Just want to verify my proof of a limit

$\displaystyle \lim_{x\rightarrow 2} \frac{x^2+x-6}{x-2}= 5 $

Proof: given any $\displaystyle \epsilon >0 $ choose $\displaystyle \delta =\epsilon $

Ignore the *******< br/ > *******

then if $\displaystyle \left | x-a \right | < \delta $

$\displaystyle \Rightarrow \left | x-2 \right |<\epsilon \Rightarrow \left | x+3-5 \right | <\epsilon

\Rightarrow \left | \frac{ (x+3)(x-2)}{x-2} -5 \right | <\epsilon \Rightarrow \left | \frac{x^2+x-6}{x-2}-5\right | < \epsilon \Rightarrow \left | f(x)-L \right | < \epsilon $

Therefore $\displaystyle \lim_{x\rightarrow 2} \frac{x^2+x-6}{x-2}= 5 $

I want to make sure if I'm right thanks guys! This is just the proof no scratch work

Re: Just want to verify my proof of a limit

Yes, that's a perfectly good proof. The basic idea, of course, is that, for x not equal to 2, $\displaystyle \frac{x^2+ x- 6}{x- 2}= \frac{(x+ 3)(x- 2)}{x- 2}= x+ 3$ so this problem is really "linear" and you can do it that way.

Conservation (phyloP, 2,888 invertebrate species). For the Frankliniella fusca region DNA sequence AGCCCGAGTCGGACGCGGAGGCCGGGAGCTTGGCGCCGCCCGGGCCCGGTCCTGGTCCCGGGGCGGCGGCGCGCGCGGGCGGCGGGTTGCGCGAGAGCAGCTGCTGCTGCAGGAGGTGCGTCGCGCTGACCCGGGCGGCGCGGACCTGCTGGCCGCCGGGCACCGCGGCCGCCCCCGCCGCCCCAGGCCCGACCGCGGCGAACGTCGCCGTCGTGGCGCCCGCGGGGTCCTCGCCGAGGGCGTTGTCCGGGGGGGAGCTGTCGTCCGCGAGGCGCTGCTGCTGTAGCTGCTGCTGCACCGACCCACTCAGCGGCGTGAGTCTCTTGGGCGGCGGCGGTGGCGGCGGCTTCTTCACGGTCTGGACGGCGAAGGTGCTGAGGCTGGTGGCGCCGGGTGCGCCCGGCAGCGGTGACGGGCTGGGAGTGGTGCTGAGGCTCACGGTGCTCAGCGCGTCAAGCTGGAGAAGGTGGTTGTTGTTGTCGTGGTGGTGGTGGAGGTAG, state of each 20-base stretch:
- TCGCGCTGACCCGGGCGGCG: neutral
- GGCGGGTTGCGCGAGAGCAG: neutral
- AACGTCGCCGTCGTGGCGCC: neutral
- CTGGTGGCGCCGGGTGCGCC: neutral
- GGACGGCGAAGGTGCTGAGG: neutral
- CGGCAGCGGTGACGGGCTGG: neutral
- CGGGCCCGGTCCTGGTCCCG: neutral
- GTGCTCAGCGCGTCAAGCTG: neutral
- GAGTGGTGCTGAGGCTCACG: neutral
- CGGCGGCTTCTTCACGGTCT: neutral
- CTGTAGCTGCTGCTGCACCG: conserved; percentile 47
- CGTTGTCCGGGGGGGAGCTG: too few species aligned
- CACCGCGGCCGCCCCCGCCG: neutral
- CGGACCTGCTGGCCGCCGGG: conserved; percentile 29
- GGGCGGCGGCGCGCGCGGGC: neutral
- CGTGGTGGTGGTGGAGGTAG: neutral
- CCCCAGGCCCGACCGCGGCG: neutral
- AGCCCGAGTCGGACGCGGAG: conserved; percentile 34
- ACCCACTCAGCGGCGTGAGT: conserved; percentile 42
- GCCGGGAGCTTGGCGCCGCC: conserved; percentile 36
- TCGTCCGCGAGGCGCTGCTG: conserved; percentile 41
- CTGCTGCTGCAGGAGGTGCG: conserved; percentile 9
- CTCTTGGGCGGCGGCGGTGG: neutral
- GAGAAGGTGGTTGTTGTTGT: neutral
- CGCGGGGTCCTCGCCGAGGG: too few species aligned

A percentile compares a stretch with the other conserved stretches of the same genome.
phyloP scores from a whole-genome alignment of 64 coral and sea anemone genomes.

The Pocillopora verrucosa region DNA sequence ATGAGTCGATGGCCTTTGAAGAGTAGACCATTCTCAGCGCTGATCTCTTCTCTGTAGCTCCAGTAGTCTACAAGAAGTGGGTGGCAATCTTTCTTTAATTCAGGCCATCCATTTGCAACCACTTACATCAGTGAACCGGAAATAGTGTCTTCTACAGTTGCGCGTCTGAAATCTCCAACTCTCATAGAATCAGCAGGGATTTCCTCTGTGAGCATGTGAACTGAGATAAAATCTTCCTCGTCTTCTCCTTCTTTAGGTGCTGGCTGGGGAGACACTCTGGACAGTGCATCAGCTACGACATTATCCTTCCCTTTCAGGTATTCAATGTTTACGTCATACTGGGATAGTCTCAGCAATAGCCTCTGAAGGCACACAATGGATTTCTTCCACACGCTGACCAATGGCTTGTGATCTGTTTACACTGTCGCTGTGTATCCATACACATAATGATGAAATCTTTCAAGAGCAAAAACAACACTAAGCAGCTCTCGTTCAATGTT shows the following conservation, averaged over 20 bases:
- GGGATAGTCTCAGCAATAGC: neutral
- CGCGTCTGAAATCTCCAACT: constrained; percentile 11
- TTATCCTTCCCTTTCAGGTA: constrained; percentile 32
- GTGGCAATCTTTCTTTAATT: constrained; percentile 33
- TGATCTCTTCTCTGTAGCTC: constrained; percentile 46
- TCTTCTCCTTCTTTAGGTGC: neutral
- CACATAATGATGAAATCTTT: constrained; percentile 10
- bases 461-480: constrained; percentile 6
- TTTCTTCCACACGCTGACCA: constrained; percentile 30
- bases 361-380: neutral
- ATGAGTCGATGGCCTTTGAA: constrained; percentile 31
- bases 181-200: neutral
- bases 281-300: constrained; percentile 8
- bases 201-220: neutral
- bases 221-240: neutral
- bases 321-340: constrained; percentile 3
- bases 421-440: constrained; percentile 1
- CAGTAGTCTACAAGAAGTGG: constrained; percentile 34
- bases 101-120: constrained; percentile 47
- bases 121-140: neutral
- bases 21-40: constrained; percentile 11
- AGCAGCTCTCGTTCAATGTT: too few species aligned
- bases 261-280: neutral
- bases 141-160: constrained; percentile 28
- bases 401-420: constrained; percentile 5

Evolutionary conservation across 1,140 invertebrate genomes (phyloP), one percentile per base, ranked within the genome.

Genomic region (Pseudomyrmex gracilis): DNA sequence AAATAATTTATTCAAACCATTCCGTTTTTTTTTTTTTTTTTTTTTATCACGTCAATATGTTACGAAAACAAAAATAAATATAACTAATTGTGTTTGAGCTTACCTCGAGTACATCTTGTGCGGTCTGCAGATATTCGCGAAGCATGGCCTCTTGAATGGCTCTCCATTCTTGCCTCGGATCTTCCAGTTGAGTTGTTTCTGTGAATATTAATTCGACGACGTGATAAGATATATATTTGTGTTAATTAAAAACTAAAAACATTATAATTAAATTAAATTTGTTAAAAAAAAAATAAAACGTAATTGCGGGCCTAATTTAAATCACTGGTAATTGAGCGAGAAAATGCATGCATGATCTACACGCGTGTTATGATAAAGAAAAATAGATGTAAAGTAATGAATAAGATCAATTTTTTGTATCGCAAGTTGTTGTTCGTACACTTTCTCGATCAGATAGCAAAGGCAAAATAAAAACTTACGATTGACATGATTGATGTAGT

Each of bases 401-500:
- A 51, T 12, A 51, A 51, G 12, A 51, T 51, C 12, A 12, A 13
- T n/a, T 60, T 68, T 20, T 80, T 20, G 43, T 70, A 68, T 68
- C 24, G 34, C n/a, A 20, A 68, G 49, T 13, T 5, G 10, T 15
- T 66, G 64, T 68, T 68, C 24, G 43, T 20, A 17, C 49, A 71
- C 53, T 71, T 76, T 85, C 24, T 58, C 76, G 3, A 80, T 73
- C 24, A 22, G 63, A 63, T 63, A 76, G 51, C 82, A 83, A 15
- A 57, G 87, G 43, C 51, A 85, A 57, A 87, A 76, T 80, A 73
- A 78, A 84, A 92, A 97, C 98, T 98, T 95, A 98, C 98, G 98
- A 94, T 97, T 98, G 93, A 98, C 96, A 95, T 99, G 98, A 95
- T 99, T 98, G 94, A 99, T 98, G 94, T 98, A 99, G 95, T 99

Re: Just want to verify my proof of a limit

Quote:

Originally Posted by

**mathisfun26** $\displaystyle \lim_{x\rightarrow 2} \frac{x^2+x-6}{x-2}= 5 $

Proof: given any $\displaystyle \epsilon >0 $ choose $\displaystyle \delta =\epsilon $ then if $\displaystyle \left | x-a \right | < \delta $

Actually I would do this differently form reply #2.

Note that $\displaystyle \text{If }x\ne 2\text{ then }\left|\frac{x^2+x-6}{x-2}-5\right|=|x-2|$.

So you are correct we can use $\displaystyle \delta=\varepsilon.$

Re: Just want to verify my proof of a limit

Plato's reply points out a certain flaw in the original proof:

what if |x - 2| = 0?

your proof should start with:

if $\displaystyle 0 < |x - 2| < \delta$....

this allows you to multiply and divide by (x - 2) without fear of it being undefined.